GamerFirst's CTO Bjorn Book-Larsson has explained the company's proposed business model in resurrecting Realtime World's previously subscription-based shooter All Points Bulletin
into a free-to-play MMO.
The company acquired the intellectual property rights for APB two months after Dundee, Scotland-based Realtime Worlds announced the closure of the game, pledging to re-release it
as a free-to-play, microtransactions-supported title in the first half of 2011.
Writing on the game's official blog
over the weekend, Book-Larsson outlined plans to balance Free and Premium accounts in the game, with the latter paying for the former. "When you turn a game into a free-to-play game, we generally expect that there will be several times more players playing the game than during its original run," he wrote.
"This [influx] puts stress on all our systems (which in the end costs a lot of money to operate). The goal then becomes nudging the most hardcore players into 'Premium' account status, in order to help pay the bills, while also letting people lease weapons and perform micro transactions for other items."
GamerFirst intends to provide incentive for players to switch to Premium accounts by offering various benefits and perks, such as the capacity to create larger clans in the game. Additionally, the developer will encourage the upgrade via the game's customization system, which allows players to create complex bespoke objects for use in the game.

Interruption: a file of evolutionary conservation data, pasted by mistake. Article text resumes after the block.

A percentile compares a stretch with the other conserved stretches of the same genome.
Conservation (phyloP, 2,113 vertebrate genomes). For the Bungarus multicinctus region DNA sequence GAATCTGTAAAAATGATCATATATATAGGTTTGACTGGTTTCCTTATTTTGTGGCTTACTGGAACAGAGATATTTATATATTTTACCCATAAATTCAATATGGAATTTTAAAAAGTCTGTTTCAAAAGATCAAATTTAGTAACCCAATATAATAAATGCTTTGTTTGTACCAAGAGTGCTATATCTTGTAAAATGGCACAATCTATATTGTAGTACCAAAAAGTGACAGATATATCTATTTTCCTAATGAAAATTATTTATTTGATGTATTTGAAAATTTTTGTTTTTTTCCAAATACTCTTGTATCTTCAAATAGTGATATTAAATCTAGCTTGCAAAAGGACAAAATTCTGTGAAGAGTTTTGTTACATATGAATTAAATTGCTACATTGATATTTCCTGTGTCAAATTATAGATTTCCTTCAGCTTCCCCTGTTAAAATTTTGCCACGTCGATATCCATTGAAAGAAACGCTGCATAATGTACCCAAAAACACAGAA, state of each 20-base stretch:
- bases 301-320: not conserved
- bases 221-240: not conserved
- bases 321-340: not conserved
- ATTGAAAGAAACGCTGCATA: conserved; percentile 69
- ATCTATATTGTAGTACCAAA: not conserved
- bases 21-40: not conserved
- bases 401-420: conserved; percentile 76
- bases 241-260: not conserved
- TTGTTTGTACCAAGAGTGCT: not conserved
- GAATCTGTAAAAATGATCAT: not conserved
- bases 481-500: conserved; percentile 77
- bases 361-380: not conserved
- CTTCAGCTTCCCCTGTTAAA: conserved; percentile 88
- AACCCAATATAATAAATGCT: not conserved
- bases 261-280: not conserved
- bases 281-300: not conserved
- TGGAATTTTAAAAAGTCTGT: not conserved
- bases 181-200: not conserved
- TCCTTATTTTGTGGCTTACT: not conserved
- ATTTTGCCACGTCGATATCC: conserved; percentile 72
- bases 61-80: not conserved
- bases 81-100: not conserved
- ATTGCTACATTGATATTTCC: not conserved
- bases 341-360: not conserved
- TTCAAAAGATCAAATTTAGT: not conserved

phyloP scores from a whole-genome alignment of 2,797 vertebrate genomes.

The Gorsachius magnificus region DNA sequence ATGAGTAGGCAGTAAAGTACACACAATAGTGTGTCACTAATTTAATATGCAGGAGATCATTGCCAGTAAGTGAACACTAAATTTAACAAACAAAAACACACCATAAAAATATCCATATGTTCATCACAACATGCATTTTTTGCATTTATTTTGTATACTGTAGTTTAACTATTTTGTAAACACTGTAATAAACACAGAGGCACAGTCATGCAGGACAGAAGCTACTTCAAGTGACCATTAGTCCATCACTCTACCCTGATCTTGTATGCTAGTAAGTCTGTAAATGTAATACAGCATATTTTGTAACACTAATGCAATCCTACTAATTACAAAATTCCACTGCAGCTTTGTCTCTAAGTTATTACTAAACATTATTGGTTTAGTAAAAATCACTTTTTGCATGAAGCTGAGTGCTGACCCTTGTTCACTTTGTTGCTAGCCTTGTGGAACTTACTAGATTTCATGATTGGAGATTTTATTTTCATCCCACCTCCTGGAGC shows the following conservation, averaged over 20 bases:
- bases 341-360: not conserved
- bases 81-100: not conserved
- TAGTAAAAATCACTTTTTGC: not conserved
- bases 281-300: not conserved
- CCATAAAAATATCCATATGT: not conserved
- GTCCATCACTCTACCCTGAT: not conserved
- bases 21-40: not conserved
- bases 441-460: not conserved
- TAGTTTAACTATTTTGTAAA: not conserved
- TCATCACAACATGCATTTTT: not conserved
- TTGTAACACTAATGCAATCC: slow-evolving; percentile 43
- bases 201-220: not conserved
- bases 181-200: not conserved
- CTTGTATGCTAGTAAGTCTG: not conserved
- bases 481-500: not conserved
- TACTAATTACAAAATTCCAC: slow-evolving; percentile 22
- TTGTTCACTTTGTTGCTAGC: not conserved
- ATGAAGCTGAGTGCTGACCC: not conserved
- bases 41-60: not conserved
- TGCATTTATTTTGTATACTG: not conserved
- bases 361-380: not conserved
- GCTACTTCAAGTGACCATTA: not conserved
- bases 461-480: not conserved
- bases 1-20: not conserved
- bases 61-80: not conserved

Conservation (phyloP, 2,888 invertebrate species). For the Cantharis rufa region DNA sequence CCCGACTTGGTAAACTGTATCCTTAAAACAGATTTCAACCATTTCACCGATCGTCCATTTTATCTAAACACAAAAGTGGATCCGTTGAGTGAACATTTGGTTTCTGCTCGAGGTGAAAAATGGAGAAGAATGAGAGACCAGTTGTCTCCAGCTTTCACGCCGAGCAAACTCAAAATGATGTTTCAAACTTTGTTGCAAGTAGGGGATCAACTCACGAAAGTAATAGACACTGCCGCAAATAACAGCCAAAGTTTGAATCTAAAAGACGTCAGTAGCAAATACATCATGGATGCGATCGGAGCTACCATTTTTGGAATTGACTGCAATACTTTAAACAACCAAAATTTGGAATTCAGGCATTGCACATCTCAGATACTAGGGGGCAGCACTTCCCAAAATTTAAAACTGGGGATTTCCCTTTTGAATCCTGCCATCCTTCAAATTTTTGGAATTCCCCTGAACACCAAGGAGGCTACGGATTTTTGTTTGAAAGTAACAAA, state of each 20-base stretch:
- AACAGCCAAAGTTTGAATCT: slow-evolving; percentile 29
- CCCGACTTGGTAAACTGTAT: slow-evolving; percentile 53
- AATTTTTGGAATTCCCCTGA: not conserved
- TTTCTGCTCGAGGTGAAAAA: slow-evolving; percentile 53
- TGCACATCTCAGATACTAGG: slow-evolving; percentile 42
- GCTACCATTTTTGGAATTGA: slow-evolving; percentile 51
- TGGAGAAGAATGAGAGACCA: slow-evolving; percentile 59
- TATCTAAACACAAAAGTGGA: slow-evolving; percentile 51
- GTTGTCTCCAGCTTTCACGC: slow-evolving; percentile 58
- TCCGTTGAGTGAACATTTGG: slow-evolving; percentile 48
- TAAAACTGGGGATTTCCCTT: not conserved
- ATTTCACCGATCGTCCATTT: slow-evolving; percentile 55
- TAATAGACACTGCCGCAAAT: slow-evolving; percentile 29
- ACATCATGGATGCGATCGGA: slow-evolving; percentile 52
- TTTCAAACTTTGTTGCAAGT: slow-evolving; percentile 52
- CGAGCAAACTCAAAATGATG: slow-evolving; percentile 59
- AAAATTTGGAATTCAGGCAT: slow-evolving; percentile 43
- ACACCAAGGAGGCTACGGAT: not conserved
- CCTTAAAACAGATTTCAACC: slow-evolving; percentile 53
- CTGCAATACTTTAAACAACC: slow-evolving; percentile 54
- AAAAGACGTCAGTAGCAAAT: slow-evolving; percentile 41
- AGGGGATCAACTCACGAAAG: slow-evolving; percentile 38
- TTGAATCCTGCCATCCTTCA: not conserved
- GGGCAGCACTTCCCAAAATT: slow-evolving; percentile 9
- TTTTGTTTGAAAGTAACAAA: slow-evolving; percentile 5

"Instead of limiting what you can customize as a free player," Book-Larsson wrote, "you will be allowed to customize almost anything, but you will not be able to store (and share) complex customizations above a certain complexity level unless you are a Premium player at the time of customization."
The developer argues that this solution will limit server stress while allowing users to create customized content during their free month of Premium membership, before continuing to use those items even after that membership has lapsed. Additionally, Book-Larsson hopes that the complexity cap will encourage creativity from the game's free-to-play members, who he expects will "squeeze the living daylights out of the Basic complexity cap."
Book-Larsson has invited comments and suggestions on the ideas from the game's fanbase, albeit with the plea that users "keep in mind during the discussion that in the end the game has to actually make money."